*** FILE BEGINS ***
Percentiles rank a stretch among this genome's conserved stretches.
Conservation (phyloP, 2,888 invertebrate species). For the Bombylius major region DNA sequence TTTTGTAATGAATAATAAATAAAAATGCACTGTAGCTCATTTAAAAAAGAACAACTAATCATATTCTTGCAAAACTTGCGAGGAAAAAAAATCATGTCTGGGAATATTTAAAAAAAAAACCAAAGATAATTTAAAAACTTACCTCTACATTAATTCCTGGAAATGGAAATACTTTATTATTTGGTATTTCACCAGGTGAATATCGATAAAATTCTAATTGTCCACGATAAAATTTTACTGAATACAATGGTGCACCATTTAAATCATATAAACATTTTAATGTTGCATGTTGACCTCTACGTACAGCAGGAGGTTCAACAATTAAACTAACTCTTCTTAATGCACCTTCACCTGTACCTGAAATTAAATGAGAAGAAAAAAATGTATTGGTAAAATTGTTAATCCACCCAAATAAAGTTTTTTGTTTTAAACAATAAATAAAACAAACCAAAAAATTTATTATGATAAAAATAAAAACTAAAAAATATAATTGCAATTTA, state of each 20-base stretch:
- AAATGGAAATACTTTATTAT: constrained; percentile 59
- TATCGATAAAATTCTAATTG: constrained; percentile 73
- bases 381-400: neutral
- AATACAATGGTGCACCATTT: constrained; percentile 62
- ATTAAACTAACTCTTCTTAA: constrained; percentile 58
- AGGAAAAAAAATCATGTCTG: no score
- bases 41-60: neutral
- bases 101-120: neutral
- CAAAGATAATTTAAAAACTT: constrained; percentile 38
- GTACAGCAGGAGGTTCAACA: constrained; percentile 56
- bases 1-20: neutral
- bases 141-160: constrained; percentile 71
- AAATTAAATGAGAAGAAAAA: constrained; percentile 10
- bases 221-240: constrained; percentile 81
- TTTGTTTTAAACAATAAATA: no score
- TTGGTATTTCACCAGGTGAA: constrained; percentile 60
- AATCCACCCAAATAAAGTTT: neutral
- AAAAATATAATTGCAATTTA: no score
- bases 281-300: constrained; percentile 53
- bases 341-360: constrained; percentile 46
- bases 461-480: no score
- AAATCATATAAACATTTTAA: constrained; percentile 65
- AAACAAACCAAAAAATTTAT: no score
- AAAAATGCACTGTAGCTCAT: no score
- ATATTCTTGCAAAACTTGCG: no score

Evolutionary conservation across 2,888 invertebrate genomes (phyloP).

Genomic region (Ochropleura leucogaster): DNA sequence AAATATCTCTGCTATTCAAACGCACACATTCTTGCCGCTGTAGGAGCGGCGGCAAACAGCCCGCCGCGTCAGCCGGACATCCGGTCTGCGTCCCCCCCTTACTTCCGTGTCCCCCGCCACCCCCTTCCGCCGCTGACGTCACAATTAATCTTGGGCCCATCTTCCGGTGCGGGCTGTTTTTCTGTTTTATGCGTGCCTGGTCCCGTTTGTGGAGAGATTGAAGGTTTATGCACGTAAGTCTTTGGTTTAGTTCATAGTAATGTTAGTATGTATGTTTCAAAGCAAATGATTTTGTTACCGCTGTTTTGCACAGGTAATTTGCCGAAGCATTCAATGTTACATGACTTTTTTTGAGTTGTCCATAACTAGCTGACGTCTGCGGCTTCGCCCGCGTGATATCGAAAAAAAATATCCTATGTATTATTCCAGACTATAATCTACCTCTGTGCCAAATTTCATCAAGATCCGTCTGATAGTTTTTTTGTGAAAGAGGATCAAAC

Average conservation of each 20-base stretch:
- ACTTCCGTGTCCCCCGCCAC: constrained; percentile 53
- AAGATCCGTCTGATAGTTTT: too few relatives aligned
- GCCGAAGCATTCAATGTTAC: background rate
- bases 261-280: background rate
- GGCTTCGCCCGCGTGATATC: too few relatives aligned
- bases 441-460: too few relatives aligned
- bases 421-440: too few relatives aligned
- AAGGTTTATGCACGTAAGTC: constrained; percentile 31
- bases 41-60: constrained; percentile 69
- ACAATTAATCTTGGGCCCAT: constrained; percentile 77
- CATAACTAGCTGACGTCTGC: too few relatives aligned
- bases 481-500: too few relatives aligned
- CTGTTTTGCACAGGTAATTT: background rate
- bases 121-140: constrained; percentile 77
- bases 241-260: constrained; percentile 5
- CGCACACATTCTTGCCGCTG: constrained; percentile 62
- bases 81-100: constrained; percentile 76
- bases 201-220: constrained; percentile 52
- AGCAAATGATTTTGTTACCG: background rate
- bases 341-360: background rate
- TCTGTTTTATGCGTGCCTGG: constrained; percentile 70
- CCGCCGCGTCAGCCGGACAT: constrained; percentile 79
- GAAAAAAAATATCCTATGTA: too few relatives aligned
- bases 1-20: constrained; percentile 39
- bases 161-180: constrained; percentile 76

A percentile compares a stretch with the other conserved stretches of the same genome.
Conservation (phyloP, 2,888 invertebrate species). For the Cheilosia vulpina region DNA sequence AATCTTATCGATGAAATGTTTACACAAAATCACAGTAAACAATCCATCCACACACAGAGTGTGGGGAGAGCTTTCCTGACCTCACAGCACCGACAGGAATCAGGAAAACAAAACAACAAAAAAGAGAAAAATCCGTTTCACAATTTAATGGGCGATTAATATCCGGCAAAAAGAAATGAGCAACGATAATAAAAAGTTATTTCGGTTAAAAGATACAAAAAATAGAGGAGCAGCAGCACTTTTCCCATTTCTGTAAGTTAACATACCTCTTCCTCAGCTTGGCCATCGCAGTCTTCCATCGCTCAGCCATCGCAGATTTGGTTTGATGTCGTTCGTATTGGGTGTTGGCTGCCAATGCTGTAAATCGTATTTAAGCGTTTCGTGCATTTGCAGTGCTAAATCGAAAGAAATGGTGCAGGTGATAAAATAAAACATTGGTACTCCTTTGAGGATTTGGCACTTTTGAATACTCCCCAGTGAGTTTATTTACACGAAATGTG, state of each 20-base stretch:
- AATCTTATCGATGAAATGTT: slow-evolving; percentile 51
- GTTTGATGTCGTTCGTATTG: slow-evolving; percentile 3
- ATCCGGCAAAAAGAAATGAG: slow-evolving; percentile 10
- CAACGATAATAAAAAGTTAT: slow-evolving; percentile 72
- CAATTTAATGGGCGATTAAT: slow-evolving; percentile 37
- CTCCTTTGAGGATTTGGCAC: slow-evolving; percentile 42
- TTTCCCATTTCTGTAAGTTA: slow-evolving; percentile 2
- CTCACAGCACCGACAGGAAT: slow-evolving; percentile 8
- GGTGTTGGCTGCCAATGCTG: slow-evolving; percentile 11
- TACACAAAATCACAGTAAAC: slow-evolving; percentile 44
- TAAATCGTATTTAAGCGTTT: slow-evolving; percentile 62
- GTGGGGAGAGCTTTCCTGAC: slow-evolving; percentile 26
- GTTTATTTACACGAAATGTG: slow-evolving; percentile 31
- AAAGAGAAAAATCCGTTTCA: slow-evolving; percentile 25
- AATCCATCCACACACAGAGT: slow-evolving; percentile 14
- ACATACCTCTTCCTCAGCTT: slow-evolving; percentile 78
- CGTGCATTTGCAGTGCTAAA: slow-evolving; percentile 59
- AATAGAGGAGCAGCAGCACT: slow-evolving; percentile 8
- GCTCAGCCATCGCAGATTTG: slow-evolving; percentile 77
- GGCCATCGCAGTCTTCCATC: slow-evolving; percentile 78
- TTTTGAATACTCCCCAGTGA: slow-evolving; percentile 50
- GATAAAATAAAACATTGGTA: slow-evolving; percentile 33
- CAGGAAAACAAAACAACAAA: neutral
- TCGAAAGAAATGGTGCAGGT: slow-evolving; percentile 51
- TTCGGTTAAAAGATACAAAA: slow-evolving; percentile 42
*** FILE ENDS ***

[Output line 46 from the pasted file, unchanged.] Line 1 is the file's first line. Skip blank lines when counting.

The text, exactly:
- CGCACACATTCTTGCCGCTG: constrained; percentile 62